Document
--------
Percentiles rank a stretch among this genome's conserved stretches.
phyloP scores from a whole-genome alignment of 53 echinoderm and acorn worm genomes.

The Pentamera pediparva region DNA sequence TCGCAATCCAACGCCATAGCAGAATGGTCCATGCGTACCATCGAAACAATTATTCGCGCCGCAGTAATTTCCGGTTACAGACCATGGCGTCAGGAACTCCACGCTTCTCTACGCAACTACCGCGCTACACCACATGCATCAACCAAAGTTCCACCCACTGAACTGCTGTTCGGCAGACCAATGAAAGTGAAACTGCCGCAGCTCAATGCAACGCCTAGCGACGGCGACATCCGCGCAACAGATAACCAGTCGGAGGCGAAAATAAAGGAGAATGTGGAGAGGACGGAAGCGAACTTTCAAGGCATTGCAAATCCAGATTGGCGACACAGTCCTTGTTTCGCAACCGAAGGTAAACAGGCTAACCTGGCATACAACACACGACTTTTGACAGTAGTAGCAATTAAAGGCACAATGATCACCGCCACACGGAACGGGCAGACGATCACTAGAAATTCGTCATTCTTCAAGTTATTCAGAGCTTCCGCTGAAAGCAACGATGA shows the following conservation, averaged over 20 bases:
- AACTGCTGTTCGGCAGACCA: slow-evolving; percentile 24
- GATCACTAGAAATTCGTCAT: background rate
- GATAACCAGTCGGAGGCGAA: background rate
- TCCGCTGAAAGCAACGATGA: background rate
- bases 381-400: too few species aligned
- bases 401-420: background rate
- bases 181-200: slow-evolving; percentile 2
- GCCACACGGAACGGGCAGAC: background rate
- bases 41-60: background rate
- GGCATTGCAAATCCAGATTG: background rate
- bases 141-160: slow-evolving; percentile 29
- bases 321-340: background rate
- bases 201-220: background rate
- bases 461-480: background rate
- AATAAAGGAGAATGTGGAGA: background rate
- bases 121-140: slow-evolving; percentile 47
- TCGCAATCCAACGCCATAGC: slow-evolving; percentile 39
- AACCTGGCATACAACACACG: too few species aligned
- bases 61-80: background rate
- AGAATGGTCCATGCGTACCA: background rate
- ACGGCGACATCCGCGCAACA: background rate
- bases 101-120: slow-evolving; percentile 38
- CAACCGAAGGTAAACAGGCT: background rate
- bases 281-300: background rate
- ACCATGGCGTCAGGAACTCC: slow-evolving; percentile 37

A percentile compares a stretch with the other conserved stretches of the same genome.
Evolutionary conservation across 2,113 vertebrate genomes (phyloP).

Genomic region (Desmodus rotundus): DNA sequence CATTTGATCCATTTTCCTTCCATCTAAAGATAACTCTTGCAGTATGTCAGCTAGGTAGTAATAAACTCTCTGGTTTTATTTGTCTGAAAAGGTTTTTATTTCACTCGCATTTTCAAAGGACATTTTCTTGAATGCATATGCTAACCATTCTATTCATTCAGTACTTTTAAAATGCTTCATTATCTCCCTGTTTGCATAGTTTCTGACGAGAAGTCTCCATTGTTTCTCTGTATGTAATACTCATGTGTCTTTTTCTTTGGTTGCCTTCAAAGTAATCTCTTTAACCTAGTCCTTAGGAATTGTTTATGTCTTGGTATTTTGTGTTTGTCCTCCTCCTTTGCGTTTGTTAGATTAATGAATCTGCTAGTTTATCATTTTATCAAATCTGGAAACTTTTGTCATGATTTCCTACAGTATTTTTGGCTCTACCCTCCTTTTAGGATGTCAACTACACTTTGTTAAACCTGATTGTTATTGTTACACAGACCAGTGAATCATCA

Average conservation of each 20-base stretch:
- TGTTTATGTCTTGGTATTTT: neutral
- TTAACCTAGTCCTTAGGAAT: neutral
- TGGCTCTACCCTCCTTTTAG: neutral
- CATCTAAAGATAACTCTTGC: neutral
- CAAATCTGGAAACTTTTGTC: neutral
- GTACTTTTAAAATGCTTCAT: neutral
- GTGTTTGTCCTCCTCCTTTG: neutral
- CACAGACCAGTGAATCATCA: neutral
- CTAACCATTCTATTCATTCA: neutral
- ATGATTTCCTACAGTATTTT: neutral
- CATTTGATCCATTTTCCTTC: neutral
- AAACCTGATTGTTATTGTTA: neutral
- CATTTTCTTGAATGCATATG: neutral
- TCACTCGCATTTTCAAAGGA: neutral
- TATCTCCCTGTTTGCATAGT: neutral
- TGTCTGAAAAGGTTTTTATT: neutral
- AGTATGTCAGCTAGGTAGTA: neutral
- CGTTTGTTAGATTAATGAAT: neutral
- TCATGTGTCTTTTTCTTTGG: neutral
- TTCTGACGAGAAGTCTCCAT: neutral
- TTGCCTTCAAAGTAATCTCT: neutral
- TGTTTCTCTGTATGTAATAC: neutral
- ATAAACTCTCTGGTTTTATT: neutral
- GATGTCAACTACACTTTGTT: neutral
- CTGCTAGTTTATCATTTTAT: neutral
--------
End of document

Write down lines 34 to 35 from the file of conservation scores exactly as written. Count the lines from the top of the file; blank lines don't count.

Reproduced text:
- TTAACCTAGTCCTTAGGAAT: neutral
- TGGCTCTACCCTCCTTTTAG: neutral